I remember first hearing about home-based businesses when I was a child…probably around age 8 or 10. I baby sat for someone who was a Jafra rep…though I didn’t know what that meant. Just that she had some special skincare products in he bathroom with royal bee honey in them…that part really stuck with me. Because I thought it was strange that there would be face cream with special jelly that apparently came from queen bees and it was supposed to make your skin look amazing.

Likewise, I remember hearing about Shaklee when I was about the same age. I was tall for my age and always thought it would be glamorous to become a fashion model. So, when there was a weekly evening class on modeling being offered at my grade school by a former model and “miss” something or other I signed right up. I remember one class was held in her home and she used some skincare products on us that were from that company. Again, the concept stuck in my head that these were products that couldn’t be purchased at a store. You had to get them from someone who was a representative. I also recall hearing about Herbalife and saw television programs featuring people who had earned piles of money selling their vitamins and supplements. But I never did try the products or know anyone personally who was a distributor.

But the seed had been planted in my brain early on about becoming an entrepreneur.

Then when I started dating the boy who would become my first husband I really got a taste of what multi-level marketing was all about. His parents were very active Amway distributors and over the course of our courtship and first few years of marriage they became quite successful, attaining Gold Distributorship status. I watched as they moved from their small, older home into a large, brand-new home and purchased two new cars…all funded by their Amway business. After attending several home meetings conducted by them we decided to sign up and give it a go ourselves.

But shortly after we were married my new husband joined the Army and we moved away to another state, far from home and family. We tried to build the business ourselves but just didn’t have the local connections or support system that we would have had back in our home town.

Yet, I believed in the power of Word of Mouth marketing. It just made sense to me to that a manufacturer should skip paying all of the advertising and marketing dollars spent in traditional product promotion, and instead reward each person with a commission for any sale that resulted because they told a friend about a particular product. Duh. That’s a real WIN-WIN!

And that was my initial introduction to network marketing. I fell in love with the concept. So much so that, with the help of my current husband, I started my own mail-order gourmet coffee, tea, hot cocoa, biscotti and treats mlm company. We called it Brown Paper Coffee Company (BPCC for short) and we ran that business for more than three years, with consultants I recruited in five different states.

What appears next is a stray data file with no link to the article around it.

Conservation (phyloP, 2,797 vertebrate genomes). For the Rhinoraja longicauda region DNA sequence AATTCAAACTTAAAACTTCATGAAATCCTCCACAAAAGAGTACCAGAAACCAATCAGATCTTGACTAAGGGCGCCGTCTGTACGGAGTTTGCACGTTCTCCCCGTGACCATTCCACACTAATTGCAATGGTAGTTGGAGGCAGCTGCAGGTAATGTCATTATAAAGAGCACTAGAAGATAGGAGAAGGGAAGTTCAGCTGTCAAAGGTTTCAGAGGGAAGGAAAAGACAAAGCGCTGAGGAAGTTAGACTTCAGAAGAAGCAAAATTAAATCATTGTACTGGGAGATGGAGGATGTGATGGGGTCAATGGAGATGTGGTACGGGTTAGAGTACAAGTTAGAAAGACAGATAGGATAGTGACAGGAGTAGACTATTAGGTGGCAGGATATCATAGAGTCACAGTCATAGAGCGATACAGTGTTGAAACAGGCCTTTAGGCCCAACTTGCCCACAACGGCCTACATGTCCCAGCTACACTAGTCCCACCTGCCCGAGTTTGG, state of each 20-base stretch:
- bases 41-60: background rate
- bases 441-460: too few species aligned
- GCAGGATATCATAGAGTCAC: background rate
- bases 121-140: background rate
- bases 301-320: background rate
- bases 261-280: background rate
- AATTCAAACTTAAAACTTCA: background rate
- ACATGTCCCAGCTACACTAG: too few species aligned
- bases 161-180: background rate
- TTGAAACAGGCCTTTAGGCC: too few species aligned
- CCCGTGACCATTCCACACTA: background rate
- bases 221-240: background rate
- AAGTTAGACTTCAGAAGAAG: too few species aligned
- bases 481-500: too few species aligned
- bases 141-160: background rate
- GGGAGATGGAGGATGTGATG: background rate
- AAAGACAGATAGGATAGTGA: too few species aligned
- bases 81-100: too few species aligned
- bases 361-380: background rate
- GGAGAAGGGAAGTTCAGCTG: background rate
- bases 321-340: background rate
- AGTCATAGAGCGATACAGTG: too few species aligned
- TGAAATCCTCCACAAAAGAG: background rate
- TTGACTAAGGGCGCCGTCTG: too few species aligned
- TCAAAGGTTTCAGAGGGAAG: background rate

But that’s a story for another time 😉

Below is a list of the TWENTY FOUR (24) network marketing companies I have joined over the years. I’ll give a brief description of each below but will write a detailed overview of my thoughts and opinions on each one at a later date. Some I can recommend and I’ll tell you why. Others I don’t feel so good about…and I’ll tell you about that, too.

MLM Businesses I Have Joined –

Amway – As I mentioned above, Amway was my first experience with multi-level marketing. They offer a very wide range of products from health and nutritional supplements to skincare, hair care, cosmetics, fragrances, household cleaners, laundry supplies, jewelry, clothing, car care, and more.

 

 

Tupperware – Offers a wide variety of food storage, cookware, and other useful plastic items.

 

Mary Kay – Higher-end cosmetics and skincare company.

 

Avon – They offer a very wide variety of products from skincare, cosmetics, bath and body, fragrances, hair care and jewelry, to clothing, children’s products, home decor, and recently have even added a line of health and nutritional supplements. (Feel free to visit my AVON store here: http://www.youravon.com/TracyJohnsonPDX )

 

Rexall Showcase International – Out of Business. They offered primarily weight-loss, nutritional, and health and wellness products.

 

 

 

 

 

House of Lloyd/Christmas Around The World – Out of Business. They specialized in home decor and Christmas decoration items.

 

 

 

 

 

NuSkin – I joined as a distributor then later actually worked as an employee at their facility in Provo, Utah for four years. They offer a comprehensive line of higher-end health and wellness products.

 

 

bpcc_logo**BROWN PAPER COFFEE COMPANY** – My Own Gourmet Coffee Network Marketing Company. I’ll write a separate post about this at a later date.

 

 

 

Party Lite – Offering a wide range of fragranced candles, other home scents, candle holders and associated decorative items.